The past couple of weeks has seen the so-called ‘spring shuffle’ in the office and schools around Japan. Anyone wishing to transfer out of Sarufutsu or their current place of employment can apply and be relocated somewhere else in Hokkaido (or Japan maybe?). What this means is a ridiculous amount of time spent at farewell ceremonies, farewell parties, and farewell speeches. Just go already damnit!

Of course now is the time all the NEW replacements come in, so that means an equal amount of welcoming ceremonies, speeches and parties. At least now I’m officially not going to be the new guy any more. So while gaijin, and thus perpetually an object of constant attention and befuddlement, I at least will not be the rookie anymore.

On that note, I also received a shiny new contract paper from the mayor (contracts run from april to april, so my JET contract and village contract are different pieces of paper) today, April Fool’s day. I don’t think anyone here would appreciate the humour in this!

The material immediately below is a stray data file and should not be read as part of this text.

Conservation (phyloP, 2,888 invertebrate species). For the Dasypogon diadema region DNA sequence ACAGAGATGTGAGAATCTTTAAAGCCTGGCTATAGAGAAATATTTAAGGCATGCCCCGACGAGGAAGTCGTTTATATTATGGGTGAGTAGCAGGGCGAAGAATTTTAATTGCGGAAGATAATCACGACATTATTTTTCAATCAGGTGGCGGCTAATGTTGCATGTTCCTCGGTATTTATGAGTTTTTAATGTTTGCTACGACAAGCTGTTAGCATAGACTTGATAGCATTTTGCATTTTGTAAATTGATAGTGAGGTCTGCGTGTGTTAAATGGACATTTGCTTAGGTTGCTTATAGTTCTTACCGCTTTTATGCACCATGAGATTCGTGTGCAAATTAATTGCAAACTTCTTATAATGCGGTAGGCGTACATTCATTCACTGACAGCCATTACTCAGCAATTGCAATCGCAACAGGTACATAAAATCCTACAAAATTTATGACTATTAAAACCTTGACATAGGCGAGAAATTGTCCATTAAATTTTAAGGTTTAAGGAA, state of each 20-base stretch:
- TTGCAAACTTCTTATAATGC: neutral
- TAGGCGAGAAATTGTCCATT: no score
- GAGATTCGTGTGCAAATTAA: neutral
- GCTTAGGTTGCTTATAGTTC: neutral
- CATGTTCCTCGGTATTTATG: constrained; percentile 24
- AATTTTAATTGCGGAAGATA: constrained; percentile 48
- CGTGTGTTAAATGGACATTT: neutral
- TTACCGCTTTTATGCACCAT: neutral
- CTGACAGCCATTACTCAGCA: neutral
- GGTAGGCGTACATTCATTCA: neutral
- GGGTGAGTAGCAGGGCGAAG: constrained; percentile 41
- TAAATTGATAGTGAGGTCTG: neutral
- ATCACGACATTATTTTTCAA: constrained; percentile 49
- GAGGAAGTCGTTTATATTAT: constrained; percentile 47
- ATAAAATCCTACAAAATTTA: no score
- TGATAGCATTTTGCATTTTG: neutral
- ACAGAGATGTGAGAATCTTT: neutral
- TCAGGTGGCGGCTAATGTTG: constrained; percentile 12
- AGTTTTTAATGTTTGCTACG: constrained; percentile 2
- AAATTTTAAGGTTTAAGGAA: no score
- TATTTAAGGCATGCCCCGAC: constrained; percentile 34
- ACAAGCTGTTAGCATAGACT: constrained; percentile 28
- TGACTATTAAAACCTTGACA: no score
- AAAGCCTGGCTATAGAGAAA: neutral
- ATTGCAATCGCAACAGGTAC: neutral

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Sad Times and a LONG Drive

This weekend saw the departure of Heather, an ALT in Wakkanai and one of the few foreigners working in Japan that I could tolerate. As I was going to Sapporo regardless we made a bit of a road trip of it, but man oh man am I tired of driving now! Japan doesn’t know what Easter is, so there was no super long weekend that I normally get to enjoy. This meant that I effectively spent most of this weekend behind the wheel, driving all over the country. Nonetheless, the countryside on the way back (about a 5 hour drive) was pretty as usual and I got to see some new tiny little Japanese farming villages on the way back.

Due to a total breakdown in communication with the only person I knew in Sapporo, we stayed with a friend of Heather’s in Iwamizawa, which was also an unknown town to me before then. Aside from a ridiculously overpriced theme park, I didn’t really stay around long enough to explore it adequately, as the weekend was mostly spent just getting to Sapporo and doing some shopping for clothes, books and replacing my camera charger which has so far eluded my every efforts at locating.